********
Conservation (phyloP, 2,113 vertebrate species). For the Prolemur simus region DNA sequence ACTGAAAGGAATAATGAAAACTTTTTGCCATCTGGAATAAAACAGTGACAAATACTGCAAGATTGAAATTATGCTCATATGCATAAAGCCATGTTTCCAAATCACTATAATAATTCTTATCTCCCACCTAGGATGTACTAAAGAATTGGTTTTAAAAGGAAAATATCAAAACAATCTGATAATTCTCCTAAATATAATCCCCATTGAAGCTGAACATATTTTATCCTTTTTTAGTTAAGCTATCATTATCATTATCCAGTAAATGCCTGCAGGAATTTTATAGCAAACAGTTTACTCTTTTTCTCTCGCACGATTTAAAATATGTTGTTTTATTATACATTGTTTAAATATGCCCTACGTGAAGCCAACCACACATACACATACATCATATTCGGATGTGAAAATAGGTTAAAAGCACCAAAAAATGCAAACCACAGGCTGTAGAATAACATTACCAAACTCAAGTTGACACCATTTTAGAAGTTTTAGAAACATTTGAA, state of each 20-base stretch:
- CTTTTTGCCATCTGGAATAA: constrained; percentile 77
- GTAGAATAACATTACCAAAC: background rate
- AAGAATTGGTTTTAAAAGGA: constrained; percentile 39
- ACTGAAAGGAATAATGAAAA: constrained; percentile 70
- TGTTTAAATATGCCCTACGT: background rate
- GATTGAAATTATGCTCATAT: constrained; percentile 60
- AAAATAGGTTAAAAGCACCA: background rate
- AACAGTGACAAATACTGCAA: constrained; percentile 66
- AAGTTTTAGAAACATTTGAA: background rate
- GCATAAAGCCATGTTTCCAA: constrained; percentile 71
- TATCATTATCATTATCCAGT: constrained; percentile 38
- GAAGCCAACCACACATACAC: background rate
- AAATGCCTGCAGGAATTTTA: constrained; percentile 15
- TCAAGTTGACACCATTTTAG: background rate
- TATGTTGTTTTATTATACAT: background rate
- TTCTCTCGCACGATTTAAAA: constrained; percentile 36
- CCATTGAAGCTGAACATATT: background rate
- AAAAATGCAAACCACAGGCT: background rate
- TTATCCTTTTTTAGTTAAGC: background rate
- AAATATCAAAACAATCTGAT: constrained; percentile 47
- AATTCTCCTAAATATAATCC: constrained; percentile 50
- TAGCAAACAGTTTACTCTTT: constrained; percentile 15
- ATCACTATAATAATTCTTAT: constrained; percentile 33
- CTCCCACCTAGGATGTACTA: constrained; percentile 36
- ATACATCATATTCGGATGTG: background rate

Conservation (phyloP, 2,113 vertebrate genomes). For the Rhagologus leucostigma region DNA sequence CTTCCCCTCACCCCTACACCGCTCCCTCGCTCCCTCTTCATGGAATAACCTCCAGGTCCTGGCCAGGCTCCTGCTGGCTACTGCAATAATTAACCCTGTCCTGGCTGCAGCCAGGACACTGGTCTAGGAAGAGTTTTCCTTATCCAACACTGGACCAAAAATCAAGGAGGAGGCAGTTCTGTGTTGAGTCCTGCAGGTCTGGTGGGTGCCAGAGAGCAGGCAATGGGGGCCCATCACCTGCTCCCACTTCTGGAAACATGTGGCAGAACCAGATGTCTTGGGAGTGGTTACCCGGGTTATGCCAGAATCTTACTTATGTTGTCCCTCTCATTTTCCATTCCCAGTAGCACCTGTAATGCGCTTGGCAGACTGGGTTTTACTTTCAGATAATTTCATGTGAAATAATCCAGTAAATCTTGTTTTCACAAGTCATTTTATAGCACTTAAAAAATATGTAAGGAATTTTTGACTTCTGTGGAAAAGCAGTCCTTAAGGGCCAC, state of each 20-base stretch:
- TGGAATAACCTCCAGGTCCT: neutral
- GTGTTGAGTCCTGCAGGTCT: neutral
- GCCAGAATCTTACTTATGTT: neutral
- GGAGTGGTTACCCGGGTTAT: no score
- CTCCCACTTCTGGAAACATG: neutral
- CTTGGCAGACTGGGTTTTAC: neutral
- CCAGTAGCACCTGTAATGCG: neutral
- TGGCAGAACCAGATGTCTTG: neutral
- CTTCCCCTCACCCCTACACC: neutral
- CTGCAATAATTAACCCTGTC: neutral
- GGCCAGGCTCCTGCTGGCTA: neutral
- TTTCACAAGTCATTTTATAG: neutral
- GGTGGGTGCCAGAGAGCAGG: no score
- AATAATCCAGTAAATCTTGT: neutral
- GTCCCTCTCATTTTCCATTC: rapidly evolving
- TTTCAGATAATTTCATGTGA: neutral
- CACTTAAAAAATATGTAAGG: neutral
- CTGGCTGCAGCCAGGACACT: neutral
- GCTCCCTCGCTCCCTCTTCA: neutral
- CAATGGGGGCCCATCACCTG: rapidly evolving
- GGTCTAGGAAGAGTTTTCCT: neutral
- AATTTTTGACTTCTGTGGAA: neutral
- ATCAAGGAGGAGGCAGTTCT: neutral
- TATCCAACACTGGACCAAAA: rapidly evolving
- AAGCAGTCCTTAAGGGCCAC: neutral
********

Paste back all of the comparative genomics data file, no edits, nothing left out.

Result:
Conservation (phyloP, 2,113 vertebrate species). For the Prolemur simus region DNA sequence ACTGAAAGGAATAATGAAAACTTTTTGCCATCTGGAATAAAACAGTGACAAATACTGCAAGATTGAAATTATGCTCATATGCATAAAGCCATGTTTCCAAATCACTATAATAATTCTTATCTCCCACCTAGGATGTACTAAAGAATTGGTTTTAAAAGGAAAATATCAAAACAATCTGATAATTCTCCTAAATATAATCCCCATTGAAGCTGAACATATTTTATCCTTTTTTAGTTAAGCTATCATTATCATTATCCAGTAAATGCCTGCAGGAATTTTATAGCAAACAGTTTACTCTTTTTCTCTCGCACGATTTAAAATATGTTGTTTTATTATACATTGTTTAAATATGCCCTACGTGAAGCCAACCACACATACACATACATCATATTCGGATGTGAAAATAGGTTAAAAGCACCAAAAAATGCAAACCACAGGCTGTAGAATAACATTACCAAACTCAAGTTGACACCATTTTAGAAGTTTTAGAAACATTTGAA, state of each 20-base stretch:
- CTTTTTGCCATCTGGAATAA: constrained; percentile 77
- GTAGAATAACATTACCAAAC: background rate
- AAGAATTGGTTTTAAAAGGA: constrained; percentile 39
- ACTGAAAGGAATAATGAAAA: constrained; percentile 70
- TGTTTAAATATGCCCTACGT: background rate
- GATTGAAATTATGCTCATAT: constrained; percentile 60
- AAAATAGGTTAAAAGCACCA: background rate
- AACAGTGACAAATACTGCAA: constrained; percentile 66
- AAGTTTTAGAAACATTTGAA: background rate
- GCATAAAGCCATGTTTCCAA: constrained; percentile 71
- TATCATTATCATTATCCAGT: constrained; percentile 38
- GAAGCCAACCACACATACAC: background rate
- AAATGCCTGCAGGAATTTTA: constrained; percentile 15
- TCAAGTTGACACCATTTTAG: background rate
- TATGTTGTTTTATTATACAT: background rate
- TTCTCTCGCACGATTTAAAA: constrained; percentile 36
- CCATTGAAGCTGAACATATT: background rate
- AAAAATGCAAACCACAGGCT: background rate
- TTATCCTTTTTTAGTTAAGC: background rate
- AAATATCAAAACAATCTGAT: constrained; percentile 47
- AATTCTCCTAAATATAATCC: constrained; percentile 50
- TAGCAAACAGTTTACTCTTT: constrained; percentile 15
- ATCACTATAATAATTCTTAT: constrained; percentile 33
- CTCCCACCTAGGATGTACTA: constrained; percentile 36
- ATACATCATATTCGGATGTG: background rate

Conservation (phyloP, 2,113 vertebrate genomes). For the Rhagologus leucostigma region DNA sequence CTTCCCCTCACCCCTACACCGCTCCCTCGCTCCCTCTTCATGGAATAACCTCCAGGTCCTGGCCAGGCTCCTGCTGGCTACTGCAATAATTAACCCTGTCCTGGCTGCAGCCAGGACACTGGTCTAGGAAGAGTTTTCCTTATCCAACACTGGACCAAAAATCAAGGAGGAGGCAGTTCTGTGTTGAGTCCTGCAGGTCTGGTGGGTGCCAGAGAGCAGGCAATGGGGGCCCATCACCTGCTCCCACTTCTGGAAACATGTGGCAGAACCAGATGTCTTGGGAGTGGTTACCCGGGTTATGCCAGAATCTTACTTATGTTGTCCCTCTCATTTTCCATTCCCAGTAGCACCTGTAATGCGCTTGGCAGACTGGGTTTTACTTTCAGATAATTTCATGTGAAATAATCCAGTAAATCTTGTTTTCACAAGTCATTTTATAGCACTTAAAAAATATGTAAGGAATTTTTGACTTCTGTGGAAAAGCAGTCCTTAAGGGCCAC, state of each 20-base stretch:
- TGGAATAACCTCCAGGTCCT: neutral
- GTGTTGAGTCCTGCAGGTCT: neutral
- GCCAGAATCTTACTTATGTT: neutral
- GGAGTGGTTACCCGGGTTAT: no score
- CTCCCACTTCTGGAAACATG: neutral
- CTTGGCAGACTGGGTTTTAC: neutral
- CCAGTAGCACCTGTAATGCG: neutral
- TGGCAGAACCAGATGTCTTG: neutral
- CTTCCCCTCACCCCTACACC: neutral
- CTGCAATAATTAACCCTGTC: neutral
- GGCCAGGCTCCTGCTGGCTA: neutral
- TTTCACAAGTCATTTTATAG: neutral
- GGTGGGTGCCAGAGAGCAGG: no score
- AATAATCCAGTAAATCTTGT: neutral
- GTCCCTCTCATTTTCCATTC: rapidly evolving
- TTTCAGATAATTTCATGTGA: neutral
- CACTTAAAAAATATGTAAGG: neutral
- CTGGCTGCAGCCAGGACACT: neutral
- GCTCCCTCGCTCCCTCTTCA: neutral
- CAATGGGGGCCCATCACCTG: rapidly evolving
- GGTCTAGGAAGAGTTTTCCT: neutral
- AATTTTTGACTTCTGTGGAA: neutral
- ATCAAGGAGGAGGCAGTTCT: neutral
- TATCCAACACTGGACCAAAA: rapidly evolving
- AAGCAGTCCTTAAGGGCCAC: neutral